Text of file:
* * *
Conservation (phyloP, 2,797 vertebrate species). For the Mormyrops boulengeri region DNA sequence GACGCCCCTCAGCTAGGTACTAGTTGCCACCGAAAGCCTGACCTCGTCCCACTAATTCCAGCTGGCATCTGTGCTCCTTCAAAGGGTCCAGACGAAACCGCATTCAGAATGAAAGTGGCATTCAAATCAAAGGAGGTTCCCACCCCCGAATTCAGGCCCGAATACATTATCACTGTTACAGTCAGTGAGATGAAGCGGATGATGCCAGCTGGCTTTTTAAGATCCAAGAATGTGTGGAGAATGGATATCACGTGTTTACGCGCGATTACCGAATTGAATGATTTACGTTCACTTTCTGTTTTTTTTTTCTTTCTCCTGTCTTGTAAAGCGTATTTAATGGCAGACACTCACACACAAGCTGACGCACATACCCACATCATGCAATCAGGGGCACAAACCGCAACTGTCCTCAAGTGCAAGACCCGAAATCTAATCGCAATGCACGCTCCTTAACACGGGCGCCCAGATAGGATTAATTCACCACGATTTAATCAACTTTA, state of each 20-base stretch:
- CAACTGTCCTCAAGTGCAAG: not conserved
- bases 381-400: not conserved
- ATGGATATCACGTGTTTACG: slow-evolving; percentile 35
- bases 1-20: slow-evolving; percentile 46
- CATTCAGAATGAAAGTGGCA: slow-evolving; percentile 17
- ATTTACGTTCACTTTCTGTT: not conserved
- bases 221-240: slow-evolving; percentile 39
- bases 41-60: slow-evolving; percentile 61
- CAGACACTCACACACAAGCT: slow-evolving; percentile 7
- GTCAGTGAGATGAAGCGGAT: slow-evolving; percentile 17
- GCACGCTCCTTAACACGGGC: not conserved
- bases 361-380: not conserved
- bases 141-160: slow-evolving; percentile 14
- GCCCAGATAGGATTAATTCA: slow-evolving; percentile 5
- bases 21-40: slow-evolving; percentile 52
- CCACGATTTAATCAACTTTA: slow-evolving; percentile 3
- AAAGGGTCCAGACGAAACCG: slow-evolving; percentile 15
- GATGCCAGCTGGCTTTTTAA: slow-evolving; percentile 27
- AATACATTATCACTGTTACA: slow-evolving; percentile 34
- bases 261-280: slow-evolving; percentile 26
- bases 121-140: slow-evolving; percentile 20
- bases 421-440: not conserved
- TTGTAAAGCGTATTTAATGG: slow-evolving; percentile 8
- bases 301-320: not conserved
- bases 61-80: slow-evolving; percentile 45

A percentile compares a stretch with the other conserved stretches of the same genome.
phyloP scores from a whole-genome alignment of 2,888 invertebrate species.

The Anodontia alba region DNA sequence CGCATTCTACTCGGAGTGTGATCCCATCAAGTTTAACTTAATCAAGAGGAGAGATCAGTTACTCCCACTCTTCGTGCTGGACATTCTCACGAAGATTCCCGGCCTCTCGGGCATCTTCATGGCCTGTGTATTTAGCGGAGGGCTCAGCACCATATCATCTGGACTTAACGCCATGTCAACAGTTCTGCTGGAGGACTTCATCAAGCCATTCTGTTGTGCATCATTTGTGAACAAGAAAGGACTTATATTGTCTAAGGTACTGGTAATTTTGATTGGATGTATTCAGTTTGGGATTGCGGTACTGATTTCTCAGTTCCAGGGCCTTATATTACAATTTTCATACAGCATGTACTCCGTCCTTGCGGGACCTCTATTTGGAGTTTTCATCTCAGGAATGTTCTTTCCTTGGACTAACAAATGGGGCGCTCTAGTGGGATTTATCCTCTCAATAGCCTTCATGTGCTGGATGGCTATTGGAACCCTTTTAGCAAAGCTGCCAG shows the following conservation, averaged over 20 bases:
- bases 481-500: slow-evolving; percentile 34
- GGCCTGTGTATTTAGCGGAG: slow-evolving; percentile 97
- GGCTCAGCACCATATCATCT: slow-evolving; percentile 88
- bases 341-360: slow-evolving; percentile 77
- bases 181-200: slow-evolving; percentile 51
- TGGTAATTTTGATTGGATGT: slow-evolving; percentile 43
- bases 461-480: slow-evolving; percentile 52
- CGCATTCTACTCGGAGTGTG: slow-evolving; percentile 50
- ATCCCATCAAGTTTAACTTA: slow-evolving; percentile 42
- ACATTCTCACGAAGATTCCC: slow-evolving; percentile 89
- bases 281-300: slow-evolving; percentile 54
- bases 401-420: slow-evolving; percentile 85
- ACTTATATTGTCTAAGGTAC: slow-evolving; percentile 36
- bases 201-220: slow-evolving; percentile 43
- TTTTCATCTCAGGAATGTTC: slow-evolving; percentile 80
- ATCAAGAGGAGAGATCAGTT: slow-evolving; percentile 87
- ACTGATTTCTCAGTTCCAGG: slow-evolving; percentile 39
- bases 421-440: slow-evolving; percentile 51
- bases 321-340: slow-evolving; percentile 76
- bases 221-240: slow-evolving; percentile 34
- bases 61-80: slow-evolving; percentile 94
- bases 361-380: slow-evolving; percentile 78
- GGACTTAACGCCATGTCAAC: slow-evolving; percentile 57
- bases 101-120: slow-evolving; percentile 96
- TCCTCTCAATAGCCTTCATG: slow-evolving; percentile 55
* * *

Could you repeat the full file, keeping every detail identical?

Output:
Conservation (phyloP, 2,797 vertebrate species). For the Mormyrops boulengeri region DNA sequence GACGCCCCTCAGCTAGGTACTAGTTGCCACCGAAAGCCTGACCTCGTCCCACTAATTCCAGCTGGCATCTGTGCTCCTTCAAAGGGTCCAGACGAAACCGCATTCAGAATGAAAGTGGCATTCAAATCAAAGGAGGTTCCCACCCCCGAATTCAGGCCCGAATACATTATCACTGTTACAGTCAGTGAGATGAAGCGGATGATGCCAGCTGGCTTTTTAAGATCCAAGAATGTGTGGAGAATGGATATCACGTGTTTACGCGCGATTACCGAATTGAATGATTTACGTTCACTTTCTGTTTTTTTTTTCTTTCTCCTGTCTTGTAAAGCGTATTTAATGGCAGACACTCACACACAAGCTGACGCACATACCCACATCATGCAATCAGGGGCACAAACCGCAACTGTCCTCAAGTGCAAGACCCGAAATCTAATCGCAATGCACGCTCCTTAACACGGGCGCCCAGATAGGATTAATTCACCACGATTTAATCAACTTTA, state of each 20-base stretch:
- CAACTGTCCTCAAGTGCAAG: not conserved
- bases 381-400: not conserved
- ATGGATATCACGTGTTTACG: slow-evolving; percentile 35
- bases 1-20: slow-evolving; percentile 46
- CATTCAGAATGAAAGTGGCA: slow-evolving; percentile 17
- ATTTACGTTCACTTTCTGTT: not conserved
- bases 221-240: slow-evolving; percentile 39
- bases 41-60: slow-evolving; percentile 61
- CAGACACTCACACACAAGCT: slow-evolving; percentile 7
- GTCAGTGAGATGAAGCGGAT: slow-evolving; percentile 17
- GCACGCTCCTTAACACGGGC: not conserved
- bases 361-380: not conserved
- bases 141-160: slow-evolving; percentile 14
- GCCCAGATAGGATTAATTCA: slow-evolving; percentile 5
- bases 21-40: slow-evolving; percentile 52
- CCACGATTTAATCAACTTTA: slow-evolving; percentile 3
- AAAGGGTCCAGACGAAACCG: slow-evolving; percentile 15
- GATGCCAGCTGGCTTTTTAA: slow-evolving; percentile 27
- AATACATTATCACTGTTACA: slow-evolving; percentile 34
- bases 261-280: slow-evolving; percentile 26
- bases 121-140: slow-evolving; percentile 20
- bases 421-440: not conserved
- TTGTAAAGCGTATTTAATGG: slow-evolving; percentile 8
- bases 301-320: not conserved
- bases 61-80: slow-evolving; percentile 45

A percentile compares a stretch with the other conserved stretches of the same genome.
phyloP scores from a whole-genome alignment of 2,888 invertebrate species.

The Anodontia alba region DNA sequence CGCATTCTACTCGGAGTGTGATCCCATCAAGTTTAACTTAATCAAGAGGAGAGATCAGTTACTCCCACTCTTCGTGCTGGACATTCTCACGAAGATTCCCGGCCTCTCGGGCATCTTCATGGCCTGTGTATTTAGCGGAGGGCTCAGCACCATATCATCTGGACTTAACGCCATGTCAACAGTTCTGCTGGAGGACTTCATCAAGCCATTCTGTTGTGCATCATTTGTGAACAAGAAAGGACTTATATTGTCTAAGGTACTGGTAATTTTGATTGGATGTATTCAGTTTGGGATTGCGGTACTGATTTCTCAGTTCCAGGGCCTTATATTACAATTTTCATACAGCATGTACTCCGTCCTTGCGGGACCTCTATTTGGAGTTTTCATCTCAGGAATGTTCTTTCCTTGGACTAACAAATGGGGCGCTCTAGTGGGATTTATCCTCTCAATAGCCTTCATGTGCTGGATGGCTATTGGAACCCTTTTAGCAAAGCTGCCAG shows the following conservation, averaged over 20 bases:
- bases 481-500: slow-evolving; percentile 34
- GGCCTGTGTATTTAGCGGAG: slow-evolving; percentile 97
- GGCTCAGCACCATATCATCT: slow-evolving; percentile 88
- bases 341-360: slow-evolving; percentile 77
- bases 181-200: slow-evolving; percentile 51
- TGGTAATTTTGATTGGATGT: slow-evolving; percentile 43
- bases 461-480: slow-evolving; percentile 52
- CGCATTCTACTCGGAGTGTG: slow-evolving; percentile 50
- ATCCCATCAAGTTTAACTTA: slow-evolving; percentile 42
- ACATTCTCACGAAGATTCCC: slow-evolving; percentile 89
- bases 281-300: slow-evolving; percentile 54
- bases 401-420: slow-evolving; percentile 85
- ACTTATATTGTCTAAGGTAC: slow-evolving; percentile 36
- bases 201-220: slow-evolving; percentile 43
- TTTTCATCTCAGGAATGTTC: slow-evolving; percentile 80
- ATCAAGAGGAGAGATCAGTT: slow-evolving; percentile 87
- ACTGATTTCTCAGTTCCAGG: slow-evolving; percentile 39
- bases 421-440: slow-evolving; percentile 51
- bases 321-340: slow-evolving; percentile 76
- bases 221-240: slow-evolving; percentile 34
- bases 61-80: slow-evolving; percentile 94
- bases 361-380: slow-evolving; percentile 78
- GGACTTAACGCCATGTCAAC: slow-evolving; percentile 57
- bases 101-120: slow-evolving; percentile 96
- TCCTCTCAATAGCCTTCATG: slow-evolving; percentile 55